Radnor High School's Andrew Austen inspires on the mound

RADNOR, Pa. (WPVI) -- The Radnor High School baseball team got off to a not so great start this season at 0-5.

To make matters worse, one of their best pitchers got hurt.

However, that's when things turned around.

Outfielder Andrew Austen saved the season. He volunteered to pitch and led Radnor to the playoffs.

When you watch Andrew on the mound, you notice his smooth delivery. At the plate, you notice his sweet swing.

It probably takes a second to notice the one aspect of his game that is missing: his right arm.

"When I was born, the doctors told my parents, 'If you don't have a problem with it, he won't either.' So they never treated me any differently than anyone else," Andrew said.

Andrew has excelled at every sport he's tried, be it basketball or water-skiing, but baseball was always his first love. And he's adapted to his challenges.

"Doing it my whole life, you find things that work and don't work and you perfect the things that do work," Andrew said.

Things like his delivery which is quite complicated, but he makes it look so seamless.

"I start with my glove off. I kind of have it up against my body and when I throw the pitch, my follow through, I put my hand right back into it and stick it up so I could field, obviously," Andrew said.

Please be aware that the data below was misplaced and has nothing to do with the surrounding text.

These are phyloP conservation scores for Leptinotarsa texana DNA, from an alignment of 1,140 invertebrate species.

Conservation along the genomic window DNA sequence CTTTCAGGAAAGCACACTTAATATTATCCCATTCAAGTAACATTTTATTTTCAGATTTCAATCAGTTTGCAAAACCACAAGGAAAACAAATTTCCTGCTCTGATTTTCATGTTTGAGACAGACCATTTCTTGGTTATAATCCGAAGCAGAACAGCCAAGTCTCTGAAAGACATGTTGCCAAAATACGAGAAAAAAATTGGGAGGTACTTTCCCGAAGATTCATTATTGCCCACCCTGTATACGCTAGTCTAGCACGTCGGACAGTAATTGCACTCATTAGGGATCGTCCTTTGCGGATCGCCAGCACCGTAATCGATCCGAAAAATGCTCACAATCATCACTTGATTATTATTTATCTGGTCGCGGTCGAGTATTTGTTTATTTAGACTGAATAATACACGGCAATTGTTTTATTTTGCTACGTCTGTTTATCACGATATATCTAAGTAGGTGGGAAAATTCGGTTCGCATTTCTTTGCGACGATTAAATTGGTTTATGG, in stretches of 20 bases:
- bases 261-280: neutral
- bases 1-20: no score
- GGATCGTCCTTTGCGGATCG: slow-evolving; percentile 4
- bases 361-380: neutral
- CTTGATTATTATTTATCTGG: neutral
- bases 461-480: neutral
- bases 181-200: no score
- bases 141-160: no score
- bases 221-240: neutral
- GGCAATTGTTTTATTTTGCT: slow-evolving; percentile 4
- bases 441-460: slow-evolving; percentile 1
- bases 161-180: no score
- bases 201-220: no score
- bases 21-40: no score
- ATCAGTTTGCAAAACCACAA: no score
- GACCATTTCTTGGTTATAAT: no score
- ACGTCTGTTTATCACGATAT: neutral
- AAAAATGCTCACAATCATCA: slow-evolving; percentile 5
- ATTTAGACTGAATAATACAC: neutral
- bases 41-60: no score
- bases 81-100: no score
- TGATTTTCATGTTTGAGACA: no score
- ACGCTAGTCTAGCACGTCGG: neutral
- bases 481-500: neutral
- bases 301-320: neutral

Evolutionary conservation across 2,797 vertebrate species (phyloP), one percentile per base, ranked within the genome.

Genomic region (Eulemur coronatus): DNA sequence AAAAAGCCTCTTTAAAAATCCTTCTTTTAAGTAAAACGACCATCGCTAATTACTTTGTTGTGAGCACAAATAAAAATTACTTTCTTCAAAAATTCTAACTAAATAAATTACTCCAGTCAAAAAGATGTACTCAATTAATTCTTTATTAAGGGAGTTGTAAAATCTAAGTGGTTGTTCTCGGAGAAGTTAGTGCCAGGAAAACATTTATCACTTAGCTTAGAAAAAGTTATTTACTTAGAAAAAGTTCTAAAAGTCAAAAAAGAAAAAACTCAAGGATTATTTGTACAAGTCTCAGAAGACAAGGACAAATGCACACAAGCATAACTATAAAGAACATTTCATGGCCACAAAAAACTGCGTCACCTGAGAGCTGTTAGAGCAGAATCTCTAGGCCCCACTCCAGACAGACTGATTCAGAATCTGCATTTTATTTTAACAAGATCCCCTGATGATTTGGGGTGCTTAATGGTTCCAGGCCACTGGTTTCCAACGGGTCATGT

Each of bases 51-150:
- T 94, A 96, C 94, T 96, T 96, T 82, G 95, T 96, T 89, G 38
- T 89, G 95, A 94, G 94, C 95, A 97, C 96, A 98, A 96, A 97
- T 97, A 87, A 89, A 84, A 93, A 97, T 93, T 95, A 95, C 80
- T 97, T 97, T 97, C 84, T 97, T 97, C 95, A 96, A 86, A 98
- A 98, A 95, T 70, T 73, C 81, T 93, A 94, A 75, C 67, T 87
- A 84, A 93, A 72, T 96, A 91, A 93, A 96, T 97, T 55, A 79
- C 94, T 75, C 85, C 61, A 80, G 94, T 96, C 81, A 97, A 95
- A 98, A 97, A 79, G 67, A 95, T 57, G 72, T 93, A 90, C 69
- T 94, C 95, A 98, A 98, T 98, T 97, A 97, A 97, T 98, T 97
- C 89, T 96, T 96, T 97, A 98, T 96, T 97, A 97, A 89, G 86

At the plate, Andrew uses a carbon fiber prosthetic to serve as his bottom hand. He may not have the power of his peers, but he's still batting .333 with 15 stolen bases, defying everyone's expectations along the way.

"We have people in the stands and the other team watching him pitch and they say, 'He should bunt against this kid. He can't field it. He has one arm, one glove tucked in.' In reality, he's our best fielder, he's our best player, and pretty much, our best kid," Radnor Head Coach Mark Jordan said.

While his situation is unique, Andrew does have quite a role model in former Major League pitcher Jim Abbott, born without a right hand, who went on to throw a no-hitter for the New York Yankees.

But even at just 17 years old, Andrew's words and his game make him quite the role model, as well.

"Just because you look different or think different or act different doesn't mean you are different. You just got to be you and do what you love. My love is sports. It doesn't even have to be sports. Just be comfortable in your own skin and everything else will fall into place," Andrew said.
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